Summary: Stress and Disappointment come into every life. Christians are provided a powerful response to such stressors, and this powerful response is revealed in Paul's review of his own life.

“We have this treasure in clay jars to show that its extraordinary power comes from God and not from us. In every way we’re troubled but not crushed, frustrated but not in despair, persecuted but not abandoned, struck down but not destroyed. We are always carrying around the death of Jesus in our bodies, so that the life of Jesus may be clearly shown in our bodies. While we are alive, we are constantly being handed over to death for Jesus’ sake, so that the life of Jesus may be clearly shown in our mortal bodies. And so death is at work in us, but life is at work in you.

“Now since we have the same spirit of faith in keeping with this Scripture: ‘I believed, and so I spoke,’ we also believe and therefore speak. We know that the one who raised the Lord Jesus will also raise us with Jesus and present us to God together with you. All this is for your sake so that, as his grace spreads, more and more people will give thanks and glorify God.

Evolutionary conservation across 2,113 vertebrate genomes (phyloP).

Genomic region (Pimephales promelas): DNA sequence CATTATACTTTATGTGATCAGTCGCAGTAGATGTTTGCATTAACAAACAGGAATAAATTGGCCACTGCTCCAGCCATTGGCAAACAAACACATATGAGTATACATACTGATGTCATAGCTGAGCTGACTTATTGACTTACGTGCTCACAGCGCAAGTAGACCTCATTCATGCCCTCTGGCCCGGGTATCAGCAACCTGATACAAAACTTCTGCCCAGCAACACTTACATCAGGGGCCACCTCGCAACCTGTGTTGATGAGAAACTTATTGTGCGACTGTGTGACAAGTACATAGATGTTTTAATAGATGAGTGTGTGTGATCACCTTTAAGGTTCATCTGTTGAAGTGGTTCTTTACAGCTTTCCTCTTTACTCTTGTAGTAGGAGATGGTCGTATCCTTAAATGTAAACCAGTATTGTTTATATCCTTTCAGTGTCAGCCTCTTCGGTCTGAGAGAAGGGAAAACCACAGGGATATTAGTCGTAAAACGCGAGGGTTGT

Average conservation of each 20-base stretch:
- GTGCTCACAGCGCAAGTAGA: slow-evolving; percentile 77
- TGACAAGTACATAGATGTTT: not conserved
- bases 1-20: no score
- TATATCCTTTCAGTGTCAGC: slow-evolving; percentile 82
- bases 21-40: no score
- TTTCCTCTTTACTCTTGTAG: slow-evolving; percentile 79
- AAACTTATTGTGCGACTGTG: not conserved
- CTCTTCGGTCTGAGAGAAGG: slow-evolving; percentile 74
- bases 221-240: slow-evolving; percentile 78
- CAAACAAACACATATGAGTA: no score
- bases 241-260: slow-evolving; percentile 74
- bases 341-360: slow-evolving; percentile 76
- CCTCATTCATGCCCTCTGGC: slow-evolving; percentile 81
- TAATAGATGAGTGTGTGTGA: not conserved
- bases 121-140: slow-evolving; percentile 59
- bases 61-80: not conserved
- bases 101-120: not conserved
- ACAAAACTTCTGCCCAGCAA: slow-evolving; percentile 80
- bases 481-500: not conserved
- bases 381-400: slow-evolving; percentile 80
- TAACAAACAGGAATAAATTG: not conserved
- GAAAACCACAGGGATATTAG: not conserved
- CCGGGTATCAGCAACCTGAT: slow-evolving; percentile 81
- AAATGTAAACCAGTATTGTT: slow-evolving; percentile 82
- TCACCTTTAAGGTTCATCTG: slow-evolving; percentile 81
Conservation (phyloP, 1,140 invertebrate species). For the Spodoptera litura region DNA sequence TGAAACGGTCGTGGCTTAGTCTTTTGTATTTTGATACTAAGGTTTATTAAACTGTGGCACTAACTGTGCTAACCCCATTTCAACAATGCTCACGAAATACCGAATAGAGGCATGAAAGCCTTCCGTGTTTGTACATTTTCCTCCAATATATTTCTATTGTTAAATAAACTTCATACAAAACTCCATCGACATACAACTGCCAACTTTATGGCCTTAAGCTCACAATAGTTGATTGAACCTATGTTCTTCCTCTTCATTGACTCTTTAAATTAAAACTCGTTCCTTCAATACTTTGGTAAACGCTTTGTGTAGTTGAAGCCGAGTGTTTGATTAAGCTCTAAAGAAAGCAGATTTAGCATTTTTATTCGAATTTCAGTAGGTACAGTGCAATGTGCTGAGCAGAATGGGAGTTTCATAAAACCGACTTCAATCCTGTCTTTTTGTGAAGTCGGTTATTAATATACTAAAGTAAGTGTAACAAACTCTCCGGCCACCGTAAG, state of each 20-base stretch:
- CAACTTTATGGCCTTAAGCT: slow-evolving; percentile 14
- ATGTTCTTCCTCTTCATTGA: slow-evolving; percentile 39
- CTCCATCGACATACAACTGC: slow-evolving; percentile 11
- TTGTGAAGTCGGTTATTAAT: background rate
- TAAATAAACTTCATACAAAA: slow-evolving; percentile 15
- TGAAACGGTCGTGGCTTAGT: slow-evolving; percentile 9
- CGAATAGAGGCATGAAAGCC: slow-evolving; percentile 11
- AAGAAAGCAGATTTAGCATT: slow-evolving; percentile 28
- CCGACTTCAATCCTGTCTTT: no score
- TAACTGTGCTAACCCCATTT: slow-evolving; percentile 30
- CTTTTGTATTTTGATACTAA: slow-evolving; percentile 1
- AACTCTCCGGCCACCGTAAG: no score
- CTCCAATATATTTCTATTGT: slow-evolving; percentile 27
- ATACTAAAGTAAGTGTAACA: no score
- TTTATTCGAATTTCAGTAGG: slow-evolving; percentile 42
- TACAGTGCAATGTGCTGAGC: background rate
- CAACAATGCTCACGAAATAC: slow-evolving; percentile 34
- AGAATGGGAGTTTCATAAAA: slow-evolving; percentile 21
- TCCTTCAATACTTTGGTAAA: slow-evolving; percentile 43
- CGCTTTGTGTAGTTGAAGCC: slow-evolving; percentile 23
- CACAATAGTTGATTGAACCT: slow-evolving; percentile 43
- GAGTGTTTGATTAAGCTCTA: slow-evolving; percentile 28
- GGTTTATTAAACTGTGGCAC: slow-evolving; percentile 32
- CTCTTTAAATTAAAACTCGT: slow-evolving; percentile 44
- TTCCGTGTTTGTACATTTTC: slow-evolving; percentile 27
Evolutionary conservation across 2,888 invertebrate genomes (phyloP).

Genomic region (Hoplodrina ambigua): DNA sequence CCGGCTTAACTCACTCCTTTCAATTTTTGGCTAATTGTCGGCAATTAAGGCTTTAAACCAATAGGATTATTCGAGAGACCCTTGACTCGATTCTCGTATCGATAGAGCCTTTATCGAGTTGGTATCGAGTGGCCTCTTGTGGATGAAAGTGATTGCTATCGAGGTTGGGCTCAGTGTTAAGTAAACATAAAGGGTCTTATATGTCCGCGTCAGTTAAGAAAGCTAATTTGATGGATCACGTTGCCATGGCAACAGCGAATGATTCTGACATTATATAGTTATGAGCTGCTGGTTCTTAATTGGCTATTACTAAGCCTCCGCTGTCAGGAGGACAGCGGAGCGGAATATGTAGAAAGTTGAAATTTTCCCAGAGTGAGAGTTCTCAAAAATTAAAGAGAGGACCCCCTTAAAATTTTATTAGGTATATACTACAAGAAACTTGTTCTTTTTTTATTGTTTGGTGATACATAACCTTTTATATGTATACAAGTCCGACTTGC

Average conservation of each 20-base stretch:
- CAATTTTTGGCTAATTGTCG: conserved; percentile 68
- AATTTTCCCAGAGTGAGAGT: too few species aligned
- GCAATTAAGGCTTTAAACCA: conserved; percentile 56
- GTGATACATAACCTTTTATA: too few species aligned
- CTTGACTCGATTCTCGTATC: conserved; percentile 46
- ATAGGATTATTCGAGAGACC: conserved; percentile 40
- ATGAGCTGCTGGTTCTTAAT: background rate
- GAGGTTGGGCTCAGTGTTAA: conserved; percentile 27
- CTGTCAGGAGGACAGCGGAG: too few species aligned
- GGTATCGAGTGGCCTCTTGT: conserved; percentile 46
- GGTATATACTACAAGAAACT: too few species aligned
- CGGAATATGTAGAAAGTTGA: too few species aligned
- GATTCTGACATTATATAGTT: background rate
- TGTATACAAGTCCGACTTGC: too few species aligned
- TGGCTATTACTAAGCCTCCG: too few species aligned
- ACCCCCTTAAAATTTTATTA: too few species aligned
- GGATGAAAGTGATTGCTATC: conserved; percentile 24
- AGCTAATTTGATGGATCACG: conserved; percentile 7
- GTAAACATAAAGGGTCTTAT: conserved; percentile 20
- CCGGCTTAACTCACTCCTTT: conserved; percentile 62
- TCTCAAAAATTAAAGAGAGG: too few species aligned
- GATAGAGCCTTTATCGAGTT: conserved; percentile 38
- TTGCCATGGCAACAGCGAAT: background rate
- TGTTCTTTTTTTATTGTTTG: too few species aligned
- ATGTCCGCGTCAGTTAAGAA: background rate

“That’s why we are not discouraged. No, even if outwardly we are wearing out, inwardly we are being renewed each and every day. This light, temporary nature of our suffering is producing for us an everlasting weight of glory, far beyond any comparison, because we do not look for things that can be seen but for things that cannot be seen. For things that can be seen are temporary, but things that cannot be seen are eternal.” [1]

Do you ever get discouraged? Okay, that’s a silly question. Of course you get discouraged. It is inevitable that each of us will experience a measure of discouragement from time-to-time. Our discouragement may at times become so severe that we become despondent! At times, we may want to quit, give up because of some emotional malaise that drags us down or because we are physically worn to the point of exhaustion. Discouragement can be debilitating, and it is certainly contagious. If we permit ourselves to be discouraged, we know that others will become discouraged.